But something is down there. It is easy to forget the mysticism of a place once it becomes a pretty thing to see just next to a luxury marina, a parking lot, and when you’re in the company of dozens of people who want to experience it as well.
For me, I will always remember, when I was a kid, there was a unique old man who lived in Rogoznica. I could swear that he was almost blind but I can’t tell for sure. Might be just a memory that made him more Homer-like. He exhibited his collection of wonders in what we all called the museum of Rogoznica. His museum doesn’t exist anymore. When he passed on to share his memories with the other world, the location was turned into short-term rentals.
Back then, whenever we passed by, we were completely in awe of his incredible collection. Old steampunkish diving suit, a bunch of mines from the aquatorium, leftovers from WW2, incredible sea shells. Divers still love Rogoznica, and for a reason. You might have trouble finding the mines these days… phew! But you can still explore some sunken ships and the so-called underwater botanical garden, as there is one very near Rogoznica. It’s a place with such a variety of life that is hard to find anywhere else in the Adriatic underwater world.
I wish I could tell you more about the old man, more than the fact that he loved to share his adventures and memories. He told us, with a sort of steadiness in his voice, so many creepy stories about the Dragon Lake. He said that the witches’ laughter can be heard from the direction of the lake on a full moon night. He said that he personally saw a part of a crocodile-like creature, what looked like the spine of it, once emerging from the lake.
That was it! We had to go and do a proper investigation. For days, my friends and I went to the lake writing down observations. We collected all those weird newspaper articles and testimonials. Our observations were weird enough, too, as if the lake tried to keep us entertained and puzzled. On one occasion, we spotted dozens of medusas going up and down and appearing at the surface and they all had regular symbols, similar to the once on playing cards. On another occasion, we noticed a change of skin color when we put our legs in the water. Sounds crazy and I would think that I imagined it if all of this wasn’t written down in my first childhood diary of paranormal investigations 🙂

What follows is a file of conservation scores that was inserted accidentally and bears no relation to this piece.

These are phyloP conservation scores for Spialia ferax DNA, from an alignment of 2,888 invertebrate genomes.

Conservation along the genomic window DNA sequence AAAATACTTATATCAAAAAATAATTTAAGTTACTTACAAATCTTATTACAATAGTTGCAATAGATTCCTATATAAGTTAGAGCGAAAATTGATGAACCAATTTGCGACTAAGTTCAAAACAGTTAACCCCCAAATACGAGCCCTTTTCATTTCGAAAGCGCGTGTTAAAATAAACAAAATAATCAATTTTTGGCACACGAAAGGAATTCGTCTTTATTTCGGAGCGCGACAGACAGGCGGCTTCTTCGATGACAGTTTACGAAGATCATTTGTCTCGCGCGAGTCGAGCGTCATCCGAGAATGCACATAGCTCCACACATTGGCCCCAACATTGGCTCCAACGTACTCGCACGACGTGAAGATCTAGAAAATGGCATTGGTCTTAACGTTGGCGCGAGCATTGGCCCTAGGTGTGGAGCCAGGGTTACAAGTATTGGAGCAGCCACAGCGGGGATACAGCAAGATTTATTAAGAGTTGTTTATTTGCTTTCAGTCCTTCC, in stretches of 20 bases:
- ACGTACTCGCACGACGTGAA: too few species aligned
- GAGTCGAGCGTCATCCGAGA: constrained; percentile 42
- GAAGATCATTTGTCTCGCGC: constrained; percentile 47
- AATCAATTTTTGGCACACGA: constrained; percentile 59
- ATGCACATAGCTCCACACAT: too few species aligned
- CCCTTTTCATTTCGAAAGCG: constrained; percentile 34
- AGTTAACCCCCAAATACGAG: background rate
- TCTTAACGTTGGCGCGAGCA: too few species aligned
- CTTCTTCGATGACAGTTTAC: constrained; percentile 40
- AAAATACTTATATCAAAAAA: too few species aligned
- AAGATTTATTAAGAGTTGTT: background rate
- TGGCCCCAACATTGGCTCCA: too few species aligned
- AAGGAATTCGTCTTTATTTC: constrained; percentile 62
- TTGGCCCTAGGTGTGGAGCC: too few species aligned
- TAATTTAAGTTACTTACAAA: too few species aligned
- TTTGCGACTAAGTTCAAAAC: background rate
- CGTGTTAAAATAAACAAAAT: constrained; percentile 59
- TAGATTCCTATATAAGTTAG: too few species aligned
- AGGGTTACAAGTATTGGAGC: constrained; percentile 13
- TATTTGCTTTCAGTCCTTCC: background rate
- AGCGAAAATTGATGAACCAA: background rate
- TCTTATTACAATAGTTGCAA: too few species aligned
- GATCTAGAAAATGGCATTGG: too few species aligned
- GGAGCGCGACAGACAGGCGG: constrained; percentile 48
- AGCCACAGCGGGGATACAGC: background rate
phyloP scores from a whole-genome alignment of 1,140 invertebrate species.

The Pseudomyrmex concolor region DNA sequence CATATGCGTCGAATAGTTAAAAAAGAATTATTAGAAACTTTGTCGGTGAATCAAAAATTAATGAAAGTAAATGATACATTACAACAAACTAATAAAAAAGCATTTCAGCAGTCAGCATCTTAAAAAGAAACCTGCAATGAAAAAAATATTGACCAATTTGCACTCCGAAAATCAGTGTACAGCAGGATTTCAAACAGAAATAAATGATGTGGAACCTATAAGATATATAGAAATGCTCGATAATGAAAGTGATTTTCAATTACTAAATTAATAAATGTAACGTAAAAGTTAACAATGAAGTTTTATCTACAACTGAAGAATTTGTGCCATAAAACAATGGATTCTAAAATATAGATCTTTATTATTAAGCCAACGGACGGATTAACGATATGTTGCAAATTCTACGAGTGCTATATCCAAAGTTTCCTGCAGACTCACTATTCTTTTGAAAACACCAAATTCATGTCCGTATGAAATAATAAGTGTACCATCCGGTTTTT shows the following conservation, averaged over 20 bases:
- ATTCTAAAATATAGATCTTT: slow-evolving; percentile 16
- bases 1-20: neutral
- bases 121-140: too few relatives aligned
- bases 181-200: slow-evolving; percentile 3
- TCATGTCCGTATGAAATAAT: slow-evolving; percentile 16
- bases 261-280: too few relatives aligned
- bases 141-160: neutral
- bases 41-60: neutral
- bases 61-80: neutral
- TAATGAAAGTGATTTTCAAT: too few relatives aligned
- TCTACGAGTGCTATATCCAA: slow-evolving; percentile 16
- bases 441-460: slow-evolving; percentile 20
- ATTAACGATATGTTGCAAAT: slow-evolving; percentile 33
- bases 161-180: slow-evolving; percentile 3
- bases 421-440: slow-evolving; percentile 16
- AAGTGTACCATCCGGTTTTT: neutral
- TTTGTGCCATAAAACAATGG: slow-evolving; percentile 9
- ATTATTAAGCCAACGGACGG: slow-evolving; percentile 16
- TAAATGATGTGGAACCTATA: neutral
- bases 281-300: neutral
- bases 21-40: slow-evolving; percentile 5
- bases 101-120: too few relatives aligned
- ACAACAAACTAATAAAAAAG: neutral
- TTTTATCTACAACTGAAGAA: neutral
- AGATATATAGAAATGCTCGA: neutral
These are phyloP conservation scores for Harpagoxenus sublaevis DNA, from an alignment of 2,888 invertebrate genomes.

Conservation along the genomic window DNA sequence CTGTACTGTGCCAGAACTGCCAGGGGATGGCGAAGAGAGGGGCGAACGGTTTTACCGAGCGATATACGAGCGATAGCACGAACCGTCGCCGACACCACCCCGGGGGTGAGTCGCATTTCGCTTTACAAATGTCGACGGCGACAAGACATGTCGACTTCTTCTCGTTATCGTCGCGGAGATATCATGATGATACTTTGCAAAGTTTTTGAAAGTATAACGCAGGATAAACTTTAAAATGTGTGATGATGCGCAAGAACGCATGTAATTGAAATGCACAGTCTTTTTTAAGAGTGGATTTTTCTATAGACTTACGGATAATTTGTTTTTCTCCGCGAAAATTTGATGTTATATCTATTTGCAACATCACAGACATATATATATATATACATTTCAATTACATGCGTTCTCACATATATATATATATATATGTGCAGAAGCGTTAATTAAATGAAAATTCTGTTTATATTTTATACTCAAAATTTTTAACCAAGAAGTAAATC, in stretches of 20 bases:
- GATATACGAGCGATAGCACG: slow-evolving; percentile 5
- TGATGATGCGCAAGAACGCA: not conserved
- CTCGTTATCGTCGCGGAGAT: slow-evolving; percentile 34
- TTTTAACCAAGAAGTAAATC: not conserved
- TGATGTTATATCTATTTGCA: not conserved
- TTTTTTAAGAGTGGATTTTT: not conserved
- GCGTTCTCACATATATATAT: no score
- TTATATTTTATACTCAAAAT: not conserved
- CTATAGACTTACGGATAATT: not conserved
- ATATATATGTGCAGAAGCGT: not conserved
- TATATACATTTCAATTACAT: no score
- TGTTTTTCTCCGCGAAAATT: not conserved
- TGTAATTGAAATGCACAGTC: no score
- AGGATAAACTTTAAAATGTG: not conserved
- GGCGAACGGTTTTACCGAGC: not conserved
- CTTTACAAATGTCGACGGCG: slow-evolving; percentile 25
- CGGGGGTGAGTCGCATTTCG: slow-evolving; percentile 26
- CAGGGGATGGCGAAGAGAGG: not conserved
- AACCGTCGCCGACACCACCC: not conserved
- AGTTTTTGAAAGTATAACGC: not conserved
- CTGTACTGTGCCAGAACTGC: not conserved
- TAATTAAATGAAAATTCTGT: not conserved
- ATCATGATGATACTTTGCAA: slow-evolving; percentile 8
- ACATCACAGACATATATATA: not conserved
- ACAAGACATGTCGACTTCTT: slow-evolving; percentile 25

The lake is still impressive, even if it’s not all alone on a peninsula. There are even some buildings that are part of the marina, right at the edge of the lake which does kill the mystery. All the people who come to check it out do, too. I haven’t heard stories about the witches’ laughter or the dragon sightings for a while now. Only scientific explanations of the lake’s phenomenon. I‘m not even sure anymore if the divers indeed disappeared, as we told each other for years when they tried to explore the huge cave that is deeper than the lake itself. The cave only has a tiny opening that connects it to the lake and another tiny one that connects it to the sea. You can see that other one inside of the area of the marina. They protected it in a sort of a pool. We once tried to check out ourselves how deep it was, by tying a rock to a fishing line and measuring how deep would it go. It went for 15 m before it got stuck in a curve or something! We didn’t get to the bottom.